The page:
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Product market evidence on the employment effects of the minimum wage

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  • Daniel Aaronson
  • Eric French

Abstract

We calibrate a model of labor demand to infer the employment response to a change in the minimum wage in the food away from home industry. Assuming a perfectly competitive labor market, the model predicts a 2.5 to 3.5 percent fall in employment in response to a 10 percent minimum wage change. We then introduce monopsony power in local labor markets. We identify the extent of monopsony power using information on the degree to which minimum wage cost shocks are passed on to consumers in the form of higher prices. Whereas the competitive model implies that employment falls and prices rise in response to an increase in the minimum wage, the monopsony model potentially implies that employment can rise and prices fall in response to an increase in the minimum wage. Previous research shows that prices rise in response to an increase in the minimum wage. We show that this price response is consistent with the prediction of the competitive model. Calibrating the full model, we can place fairly tight bounds on the elasticity of demand for labor with the most plausible parameter values suggesting a 2 to 3 percent loss in employment in reaction to a 10 percent increase in the minimum wage.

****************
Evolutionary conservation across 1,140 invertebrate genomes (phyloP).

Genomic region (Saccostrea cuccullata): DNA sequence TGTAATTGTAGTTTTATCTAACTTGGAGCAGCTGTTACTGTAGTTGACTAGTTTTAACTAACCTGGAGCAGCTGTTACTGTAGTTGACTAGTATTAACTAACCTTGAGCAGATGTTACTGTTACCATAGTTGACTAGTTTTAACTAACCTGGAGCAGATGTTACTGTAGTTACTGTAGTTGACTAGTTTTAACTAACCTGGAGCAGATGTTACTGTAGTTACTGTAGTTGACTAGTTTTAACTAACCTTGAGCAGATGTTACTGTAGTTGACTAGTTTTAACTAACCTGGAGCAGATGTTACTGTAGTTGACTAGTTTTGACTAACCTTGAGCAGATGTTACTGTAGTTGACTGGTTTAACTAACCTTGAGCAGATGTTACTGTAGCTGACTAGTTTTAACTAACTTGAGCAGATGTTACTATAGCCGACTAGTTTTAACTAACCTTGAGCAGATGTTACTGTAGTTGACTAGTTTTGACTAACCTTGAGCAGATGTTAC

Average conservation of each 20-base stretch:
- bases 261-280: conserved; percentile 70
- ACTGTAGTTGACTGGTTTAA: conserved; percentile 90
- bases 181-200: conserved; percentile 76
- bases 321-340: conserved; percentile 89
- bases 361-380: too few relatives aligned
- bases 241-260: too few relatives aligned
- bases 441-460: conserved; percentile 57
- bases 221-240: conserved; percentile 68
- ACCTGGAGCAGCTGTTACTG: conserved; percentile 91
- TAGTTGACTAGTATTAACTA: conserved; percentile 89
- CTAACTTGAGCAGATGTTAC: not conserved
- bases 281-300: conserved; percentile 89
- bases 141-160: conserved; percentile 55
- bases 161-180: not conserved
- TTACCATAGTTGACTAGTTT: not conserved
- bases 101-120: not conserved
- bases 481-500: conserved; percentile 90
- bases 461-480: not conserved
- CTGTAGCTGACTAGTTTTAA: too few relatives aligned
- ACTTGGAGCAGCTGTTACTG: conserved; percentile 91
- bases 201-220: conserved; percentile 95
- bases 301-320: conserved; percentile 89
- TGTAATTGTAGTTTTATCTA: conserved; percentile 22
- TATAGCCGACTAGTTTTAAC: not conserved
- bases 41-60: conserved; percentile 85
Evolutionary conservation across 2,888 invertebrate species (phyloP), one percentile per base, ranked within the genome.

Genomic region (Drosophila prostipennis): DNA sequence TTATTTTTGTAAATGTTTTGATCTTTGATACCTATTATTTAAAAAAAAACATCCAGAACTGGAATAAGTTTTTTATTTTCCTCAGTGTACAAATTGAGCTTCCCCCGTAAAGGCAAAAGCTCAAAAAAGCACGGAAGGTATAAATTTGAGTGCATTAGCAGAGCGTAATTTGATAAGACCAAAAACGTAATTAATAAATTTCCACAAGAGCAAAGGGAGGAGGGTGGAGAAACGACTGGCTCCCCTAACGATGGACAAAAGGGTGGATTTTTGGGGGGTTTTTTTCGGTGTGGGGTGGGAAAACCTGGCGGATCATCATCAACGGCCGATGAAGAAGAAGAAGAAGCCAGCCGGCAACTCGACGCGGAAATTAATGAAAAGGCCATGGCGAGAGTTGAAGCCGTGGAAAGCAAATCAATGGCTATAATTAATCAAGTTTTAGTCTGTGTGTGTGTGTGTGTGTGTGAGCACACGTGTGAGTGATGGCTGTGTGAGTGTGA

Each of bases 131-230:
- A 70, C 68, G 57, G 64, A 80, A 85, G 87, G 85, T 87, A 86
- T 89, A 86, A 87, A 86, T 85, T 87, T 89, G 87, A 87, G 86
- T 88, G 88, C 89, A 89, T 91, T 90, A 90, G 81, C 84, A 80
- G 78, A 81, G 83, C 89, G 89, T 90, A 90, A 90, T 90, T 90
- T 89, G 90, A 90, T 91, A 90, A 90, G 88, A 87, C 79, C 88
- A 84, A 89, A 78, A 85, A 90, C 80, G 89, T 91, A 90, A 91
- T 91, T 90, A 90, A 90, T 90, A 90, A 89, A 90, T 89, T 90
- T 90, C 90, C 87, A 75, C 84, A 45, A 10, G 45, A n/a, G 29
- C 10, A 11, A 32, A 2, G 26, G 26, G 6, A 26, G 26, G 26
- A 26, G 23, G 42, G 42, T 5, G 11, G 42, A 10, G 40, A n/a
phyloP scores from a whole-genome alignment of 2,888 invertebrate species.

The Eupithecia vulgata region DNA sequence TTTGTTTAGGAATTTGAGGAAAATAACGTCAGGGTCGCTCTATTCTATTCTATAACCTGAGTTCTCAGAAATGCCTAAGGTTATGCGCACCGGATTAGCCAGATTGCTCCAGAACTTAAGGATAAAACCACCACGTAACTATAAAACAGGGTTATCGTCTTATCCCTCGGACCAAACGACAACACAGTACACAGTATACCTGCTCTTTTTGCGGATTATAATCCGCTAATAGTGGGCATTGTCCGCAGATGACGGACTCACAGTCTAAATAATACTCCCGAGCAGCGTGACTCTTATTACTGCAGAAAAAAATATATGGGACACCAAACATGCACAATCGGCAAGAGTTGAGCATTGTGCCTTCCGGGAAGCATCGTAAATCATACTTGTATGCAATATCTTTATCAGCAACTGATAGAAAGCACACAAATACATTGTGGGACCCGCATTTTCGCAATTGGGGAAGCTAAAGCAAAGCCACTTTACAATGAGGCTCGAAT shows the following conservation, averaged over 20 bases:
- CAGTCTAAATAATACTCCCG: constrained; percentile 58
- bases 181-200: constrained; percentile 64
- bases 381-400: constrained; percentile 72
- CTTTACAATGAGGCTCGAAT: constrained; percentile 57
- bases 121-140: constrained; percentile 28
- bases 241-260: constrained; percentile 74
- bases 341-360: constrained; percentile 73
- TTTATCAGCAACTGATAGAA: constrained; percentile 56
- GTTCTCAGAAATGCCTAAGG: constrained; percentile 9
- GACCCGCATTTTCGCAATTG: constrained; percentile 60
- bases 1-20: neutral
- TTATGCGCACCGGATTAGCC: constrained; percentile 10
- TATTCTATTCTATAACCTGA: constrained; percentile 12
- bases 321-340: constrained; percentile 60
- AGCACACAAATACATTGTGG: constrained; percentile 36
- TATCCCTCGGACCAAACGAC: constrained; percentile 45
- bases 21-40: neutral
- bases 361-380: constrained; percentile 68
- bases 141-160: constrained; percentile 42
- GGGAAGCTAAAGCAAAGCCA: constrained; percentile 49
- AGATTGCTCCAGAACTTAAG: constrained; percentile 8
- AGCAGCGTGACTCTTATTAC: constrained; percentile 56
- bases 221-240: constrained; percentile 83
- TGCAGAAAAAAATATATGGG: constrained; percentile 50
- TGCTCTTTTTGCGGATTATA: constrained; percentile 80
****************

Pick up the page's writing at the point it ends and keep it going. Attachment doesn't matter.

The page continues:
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Paper provided by Federal Reserve Bank of Chicago in its series Working Paper Series with number WP-03-17.

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Date of creation: 2003
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Handle: RePEc:fip:fedhwp:wp-03-17

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Keywords: Wages ; Employment (Economic theory);

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  1. Baker, Michael & Benjamin, Dwayne & Stanger, Shuchita, 1999. "The Highs and Lows of the Minimum Wage Effect: A Time-Series Cross-Section Study of the Canadian Law," Journal of Labor Economics, University of Chicago Press, vol. 17(2), pages 318-50, April.
  2. Daniel Aaronson, 2001. "Price Pass-Through And The Minimum Wage," The Review of Economics and Statistics, MIT Press, vol. 83(1), pages 158-169, February.
  3. Daniel Aaronson & Eric French & James MacDonald, 2008. "The Minimum Wage, Restaurant Prices, and Labor Market Structure," Journal of Human Resources, University of Wisconsin Press, vol. 43(3), pages 688-720.
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